The US Food and Drug Administration (FDA) last month warned Taipei, Taiwan-based drugmaker Vida International over good manufacturing practice (GMP) violations following an inspection of the company’s Taoyuan City facility last December.
As a result of the observations made during the inspection, FDA placed Vida on import alert in March.
In the warning letter, FDA cites Vida for failing to conduct necessary batch testing for one of its products before release.
“You released an over-the-counter (OTC) drug product [redacted] to the US supply chain without testing the identity, strength, purity, and other quality of the active ingredient. In addition, you did not adequately test for critical microbial attributes (e.g., absence of objectionable microorganisms, total count) before release,” FDA writes.
FDA also says the firm failed to test incoming raw materials, including active ingredients, to determine their identity and whether they conform to written specifications before use.
According to FDA, Vida also prepared an inaccurate batch record for a lot of one of its drugs that did “not represent the formula and ingredients that the product purports on its label.”
FDA says the batch record did not list all the active ingredients specified on the drug’s label and did not include “the actual amounts of each active and inactive ingredient used during manufacturing, a calculation of theoretical or actual yields, documentation of the equipment used, and [other] critical manufacturing parameters.”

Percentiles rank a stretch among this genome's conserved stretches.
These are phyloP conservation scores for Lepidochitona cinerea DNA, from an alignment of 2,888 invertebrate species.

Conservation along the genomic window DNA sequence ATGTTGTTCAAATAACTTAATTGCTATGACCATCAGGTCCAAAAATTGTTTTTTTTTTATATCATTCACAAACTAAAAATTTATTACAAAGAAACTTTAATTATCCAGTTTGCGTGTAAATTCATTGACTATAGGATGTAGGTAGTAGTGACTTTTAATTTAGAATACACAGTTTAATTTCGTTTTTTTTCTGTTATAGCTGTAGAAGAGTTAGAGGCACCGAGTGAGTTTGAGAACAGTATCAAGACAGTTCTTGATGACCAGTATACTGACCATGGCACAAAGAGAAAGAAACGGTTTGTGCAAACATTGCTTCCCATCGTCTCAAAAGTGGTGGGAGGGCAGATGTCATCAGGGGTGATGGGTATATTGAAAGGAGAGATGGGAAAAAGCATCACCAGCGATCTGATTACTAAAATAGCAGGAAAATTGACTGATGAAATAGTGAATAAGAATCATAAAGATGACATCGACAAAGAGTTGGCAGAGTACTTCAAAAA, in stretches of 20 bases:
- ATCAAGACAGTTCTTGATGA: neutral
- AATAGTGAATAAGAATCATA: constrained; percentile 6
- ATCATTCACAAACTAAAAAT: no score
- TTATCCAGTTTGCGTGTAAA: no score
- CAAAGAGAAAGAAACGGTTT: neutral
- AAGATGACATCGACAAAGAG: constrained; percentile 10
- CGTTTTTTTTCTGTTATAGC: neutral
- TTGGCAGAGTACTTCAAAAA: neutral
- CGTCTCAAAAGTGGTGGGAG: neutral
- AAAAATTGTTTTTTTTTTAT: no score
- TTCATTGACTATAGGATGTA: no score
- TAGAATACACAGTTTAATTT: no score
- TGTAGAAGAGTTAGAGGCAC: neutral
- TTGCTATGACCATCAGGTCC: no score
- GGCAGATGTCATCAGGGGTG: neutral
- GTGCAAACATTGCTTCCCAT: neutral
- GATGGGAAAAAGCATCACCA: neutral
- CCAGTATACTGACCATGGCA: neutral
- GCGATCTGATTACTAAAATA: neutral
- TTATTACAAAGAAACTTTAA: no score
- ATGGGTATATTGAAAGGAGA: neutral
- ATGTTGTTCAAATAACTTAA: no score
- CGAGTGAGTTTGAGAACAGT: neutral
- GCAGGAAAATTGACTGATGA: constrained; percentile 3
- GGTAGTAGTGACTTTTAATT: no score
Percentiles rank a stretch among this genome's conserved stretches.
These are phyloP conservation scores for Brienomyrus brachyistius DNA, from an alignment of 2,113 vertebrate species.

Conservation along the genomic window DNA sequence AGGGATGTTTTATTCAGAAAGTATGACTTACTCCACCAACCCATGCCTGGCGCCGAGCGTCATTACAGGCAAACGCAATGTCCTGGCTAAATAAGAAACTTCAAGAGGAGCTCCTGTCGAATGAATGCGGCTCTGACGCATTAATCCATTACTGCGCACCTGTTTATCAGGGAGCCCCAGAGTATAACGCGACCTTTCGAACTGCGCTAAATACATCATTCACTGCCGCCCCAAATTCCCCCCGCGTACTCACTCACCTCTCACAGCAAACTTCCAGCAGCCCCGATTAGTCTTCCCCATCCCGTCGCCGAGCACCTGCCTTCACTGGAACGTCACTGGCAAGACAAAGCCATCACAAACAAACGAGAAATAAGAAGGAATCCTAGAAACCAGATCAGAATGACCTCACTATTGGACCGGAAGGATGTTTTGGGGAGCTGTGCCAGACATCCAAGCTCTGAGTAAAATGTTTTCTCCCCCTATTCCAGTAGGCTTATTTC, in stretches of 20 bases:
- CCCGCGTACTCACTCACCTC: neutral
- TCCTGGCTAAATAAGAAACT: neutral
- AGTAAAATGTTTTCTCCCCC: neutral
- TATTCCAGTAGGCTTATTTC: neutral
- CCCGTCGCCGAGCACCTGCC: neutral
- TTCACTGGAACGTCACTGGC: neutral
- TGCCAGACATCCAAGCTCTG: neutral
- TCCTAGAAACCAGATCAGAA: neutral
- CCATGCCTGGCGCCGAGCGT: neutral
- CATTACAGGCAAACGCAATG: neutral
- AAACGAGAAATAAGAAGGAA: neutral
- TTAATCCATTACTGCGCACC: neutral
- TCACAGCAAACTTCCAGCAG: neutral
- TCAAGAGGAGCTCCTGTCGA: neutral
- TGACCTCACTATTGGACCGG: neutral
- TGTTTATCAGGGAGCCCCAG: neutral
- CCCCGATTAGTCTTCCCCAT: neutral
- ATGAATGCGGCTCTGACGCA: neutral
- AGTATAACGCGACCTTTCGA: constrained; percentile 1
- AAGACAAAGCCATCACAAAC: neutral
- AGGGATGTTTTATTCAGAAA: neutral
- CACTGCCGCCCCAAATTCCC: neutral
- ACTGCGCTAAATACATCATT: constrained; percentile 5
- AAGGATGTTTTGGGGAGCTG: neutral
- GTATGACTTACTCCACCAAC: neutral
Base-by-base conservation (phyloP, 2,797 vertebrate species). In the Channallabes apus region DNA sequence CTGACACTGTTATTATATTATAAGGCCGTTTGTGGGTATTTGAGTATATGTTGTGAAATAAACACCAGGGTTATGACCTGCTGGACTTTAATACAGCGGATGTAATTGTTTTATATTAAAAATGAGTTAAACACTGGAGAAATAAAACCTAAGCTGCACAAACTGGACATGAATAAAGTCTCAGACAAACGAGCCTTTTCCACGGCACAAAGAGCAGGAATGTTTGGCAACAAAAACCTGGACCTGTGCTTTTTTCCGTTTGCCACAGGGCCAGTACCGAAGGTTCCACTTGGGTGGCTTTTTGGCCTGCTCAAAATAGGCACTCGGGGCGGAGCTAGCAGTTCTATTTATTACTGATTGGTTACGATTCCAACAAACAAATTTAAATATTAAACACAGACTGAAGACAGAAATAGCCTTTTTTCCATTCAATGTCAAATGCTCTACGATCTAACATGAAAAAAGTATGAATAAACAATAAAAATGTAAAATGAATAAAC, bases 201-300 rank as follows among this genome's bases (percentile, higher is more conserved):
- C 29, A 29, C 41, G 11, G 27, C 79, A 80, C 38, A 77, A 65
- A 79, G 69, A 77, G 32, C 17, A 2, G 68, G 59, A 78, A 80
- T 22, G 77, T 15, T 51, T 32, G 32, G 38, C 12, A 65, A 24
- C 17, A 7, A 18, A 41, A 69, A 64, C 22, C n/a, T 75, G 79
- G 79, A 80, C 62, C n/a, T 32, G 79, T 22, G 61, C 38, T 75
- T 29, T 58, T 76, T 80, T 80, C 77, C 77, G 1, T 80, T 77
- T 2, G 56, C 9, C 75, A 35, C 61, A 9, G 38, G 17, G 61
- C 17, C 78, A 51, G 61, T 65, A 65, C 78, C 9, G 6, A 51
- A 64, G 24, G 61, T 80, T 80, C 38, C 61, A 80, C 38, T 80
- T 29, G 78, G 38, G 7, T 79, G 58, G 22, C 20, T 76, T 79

Additionally, FDA says the company failed to establish an adequate quality control unit, noting that the firm lacked adequate written procedures for functions, such as the release of batches and overseeing its drug stability program.
While Vida provided a response to FDA in December, the agency says the response is inadequate and requests that the company provide a plan for testing samples of all batches of drugs distributed to the US and conduct a risk assessment for all products distributed to the US within expiry to estimate the impact of its testing lapses.
FDA also asks the company to clarify whether it intends to resume manufacturing drugs at the facility for the US market, and if so to provide additional information on test methods and specifications and batch release specifications. Furthermore, FDA says the company will need to put in place corrective and preventative action (CAPA) plans to address deficiencies related to its stability program and quality control unit.